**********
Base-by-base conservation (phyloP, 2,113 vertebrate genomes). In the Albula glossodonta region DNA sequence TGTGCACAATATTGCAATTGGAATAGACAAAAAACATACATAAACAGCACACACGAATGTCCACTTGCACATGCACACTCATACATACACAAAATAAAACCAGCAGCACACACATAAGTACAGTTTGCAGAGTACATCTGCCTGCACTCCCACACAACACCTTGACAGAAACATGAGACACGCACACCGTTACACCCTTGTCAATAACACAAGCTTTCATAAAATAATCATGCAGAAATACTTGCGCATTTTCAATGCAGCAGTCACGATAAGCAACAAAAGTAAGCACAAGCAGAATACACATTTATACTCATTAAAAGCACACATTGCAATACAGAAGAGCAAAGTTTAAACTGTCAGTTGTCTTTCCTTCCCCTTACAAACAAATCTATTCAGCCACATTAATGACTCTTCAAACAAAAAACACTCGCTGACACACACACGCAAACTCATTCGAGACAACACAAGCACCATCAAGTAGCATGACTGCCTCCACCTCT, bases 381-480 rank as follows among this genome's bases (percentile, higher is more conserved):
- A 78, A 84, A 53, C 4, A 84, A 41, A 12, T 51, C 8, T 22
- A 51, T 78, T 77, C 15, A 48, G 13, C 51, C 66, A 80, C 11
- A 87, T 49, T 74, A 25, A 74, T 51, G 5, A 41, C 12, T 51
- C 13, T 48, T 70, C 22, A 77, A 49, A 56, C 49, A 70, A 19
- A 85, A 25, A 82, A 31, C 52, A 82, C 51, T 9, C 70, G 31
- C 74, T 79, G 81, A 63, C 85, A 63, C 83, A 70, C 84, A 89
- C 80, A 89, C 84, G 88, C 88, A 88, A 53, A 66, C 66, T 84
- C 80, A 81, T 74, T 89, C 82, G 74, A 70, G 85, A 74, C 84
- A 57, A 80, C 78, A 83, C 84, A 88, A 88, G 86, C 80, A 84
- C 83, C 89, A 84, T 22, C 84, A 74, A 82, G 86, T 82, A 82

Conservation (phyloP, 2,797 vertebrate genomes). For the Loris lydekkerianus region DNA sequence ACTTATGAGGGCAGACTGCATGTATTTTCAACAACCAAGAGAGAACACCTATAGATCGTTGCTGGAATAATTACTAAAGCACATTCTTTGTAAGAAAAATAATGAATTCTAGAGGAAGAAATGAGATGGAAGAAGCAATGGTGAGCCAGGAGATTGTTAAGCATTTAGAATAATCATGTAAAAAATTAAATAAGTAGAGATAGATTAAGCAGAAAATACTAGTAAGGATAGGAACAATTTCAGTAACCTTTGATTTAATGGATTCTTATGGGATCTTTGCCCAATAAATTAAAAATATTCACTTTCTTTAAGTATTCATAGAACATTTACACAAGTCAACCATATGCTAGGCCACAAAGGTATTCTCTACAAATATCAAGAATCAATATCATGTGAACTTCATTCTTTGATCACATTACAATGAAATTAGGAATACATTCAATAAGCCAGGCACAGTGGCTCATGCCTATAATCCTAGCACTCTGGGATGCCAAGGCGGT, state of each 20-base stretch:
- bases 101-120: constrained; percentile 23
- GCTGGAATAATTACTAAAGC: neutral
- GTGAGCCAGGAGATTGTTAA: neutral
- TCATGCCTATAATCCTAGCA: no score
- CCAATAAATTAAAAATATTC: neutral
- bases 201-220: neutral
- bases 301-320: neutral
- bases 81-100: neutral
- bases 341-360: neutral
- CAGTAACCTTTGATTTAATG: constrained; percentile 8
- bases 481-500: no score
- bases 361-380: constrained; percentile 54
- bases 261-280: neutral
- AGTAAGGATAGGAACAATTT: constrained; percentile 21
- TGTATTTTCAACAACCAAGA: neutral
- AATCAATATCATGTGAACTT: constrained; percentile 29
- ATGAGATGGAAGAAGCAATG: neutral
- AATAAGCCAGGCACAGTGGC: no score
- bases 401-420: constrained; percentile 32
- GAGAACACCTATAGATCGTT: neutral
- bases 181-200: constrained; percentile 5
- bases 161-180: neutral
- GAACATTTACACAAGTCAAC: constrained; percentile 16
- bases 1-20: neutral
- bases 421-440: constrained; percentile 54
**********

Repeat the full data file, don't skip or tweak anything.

Base-by-base conservation (phyloP, 2,113 vertebrate genomes). In the Albula glossodonta region DNA sequence TGTGCACAATATTGCAATTGGAATAGACAAAAAACATACATAAACAGCACACACGAATGTCCACTTGCACATGCACACTCATACATACACAAAATAAAACCAGCAGCACACACATAAGTACAGTTTGCAGAGTACATCTGCCTGCACTCCCACACAACACCTTGACAGAAACATGAGACACGCACACCGTTACACCCTTGTCAATAACACAAGCTTTCATAAAATAATCATGCAGAAATACTTGCGCATTTTCAATGCAGCAGTCACGATAAGCAACAAAAGTAAGCACAAGCAGAATACACATTTATACTCATTAAAAGCACACATTGCAATACAGAAGAGCAAAGTTTAAACTGTCAGTTGTCTTTCCTTCCCCTTACAAACAAATCTATTCAGCCACATTAATGACTCTTCAAACAAAAAACACTCGCTGACACACACACGCAAACTCATTCGAGACAACACAAGCACCATCAAGTAGCATGACTGCCTCCACCTCT, bases 381-480 rank as follows among this genome's bases (percentile, higher is more conserved):
- A 78, A 84, A 53, C 4, A 84, A 41, A 12, T 51, C 8, T 22
- A 51, T 78, T 77, C 15, A 48, G 13, C 51, C 66, A 80, C 11
- A 87, T 49, T 74, A 25, A 74, T 51, G 5, A 41, C 12, T 51
- C 13, T 48, T 70, C 22, A 77, A 49, A 56, C 49, A 70, A 19
- A 85, A 25, A 82, A 31, C 52, A 82, C 51, T 9, C 70, G 31
- C 74, T 79, G 81, A 63, C 85, A 63, C 83, A 70, C 84, A 89
- C 80, A 89, C 84, G 88, C 88, A 88, A 53, A 66, C 66, T 84
- C 80, A 81, T 74, T 89, C 82, G 74, A 70, G 85, A 74, C 84
- A 57, A 80, C 78, A 83, C 84, A 88, A 88, G 86, C 80, A 84
- C 83, C 89, A 84, T 22, C 84, A 74, A 82, G 86, T 82, A 82

Conservation (phyloP, 2,797 vertebrate genomes). For the Loris lydekkerianus region DNA sequence ACTTATGAGGGCAGACTGCATGTATTTTCAACAACCAAGAGAGAACACCTATAGATCGTTGCTGGAATAATTACTAAAGCACATTCTTTGTAAGAAAAATAATGAATTCTAGAGGAAGAAATGAGATGGAAGAAGCAATGGTGAGCCAGGAGATTGTTAAGCATTTAGAATAATCATGTAAAAAATTAAATAAGTAGAGATAGATTAAGCAGAAAATACTAGTAAGGATAGGAACAATTTCAGTAACCTTTGATTTAATGGATTCTTATGGGATCTTTGCCCAATAAATTAAAAATATTCACTTTCTTTAAGTATTCATAGAACATTTACACAAGTCAACCATATGCTAGGCCACAAAGGTATTCTCTACAAATATCAAGAATCAATATCATGTGAACTTCATTCTTTGATCACATTACAATGAAATTAGGAATACATTCAATAAGCCAGGCACAGTGGCTCATGCCTATAATCCTAGCACTCTGGGATGCCAAGGCGGT, state of each 20-base stretch:
- bases 101-120: constrained; percentile 23
- GCTGGAATAATTACTAAAGC: neutral
- GTGAGCCAGGAGATTGTTAA: neutral
- TCATGCCTATAATCCTAGCA: no score
- CCAATAAATTAAAAATATTC: neutral
- bases 201-220: neutral
- bases 301-320: neutral
- bases 81-100: neutral
- bases 341-360: neutral
- CAGTAACCTTTGATTTAATG: constrained; percentile 8
- bases 481-500: no score
- bases 361-380: constrained; percentile 54
- bases 261-280: neutral
- AGTAAGGATAGGAACAATTT: constrained; percentile 21
- TGTATTTTCAACAACCAAGA: neutral
- AATCAATATCATGTGAACTT: constrained; percentile 29
- ATGAGATGGAAGAAGCAATG: neutral
- AATAAGCCAGGCACAGTGGC: no score
- bases 401-420: constrained; percentile 32
- GAGAACACCTATAGATCGTT: neutral
- bases 181-200: constrained; percentile 5
- bases 161-180: neutral
- GAACATTTACACAAGTCAAC: constrained; percentile 16
- bases 1-20: neutral
- bases 421-440: constrained; percentile 54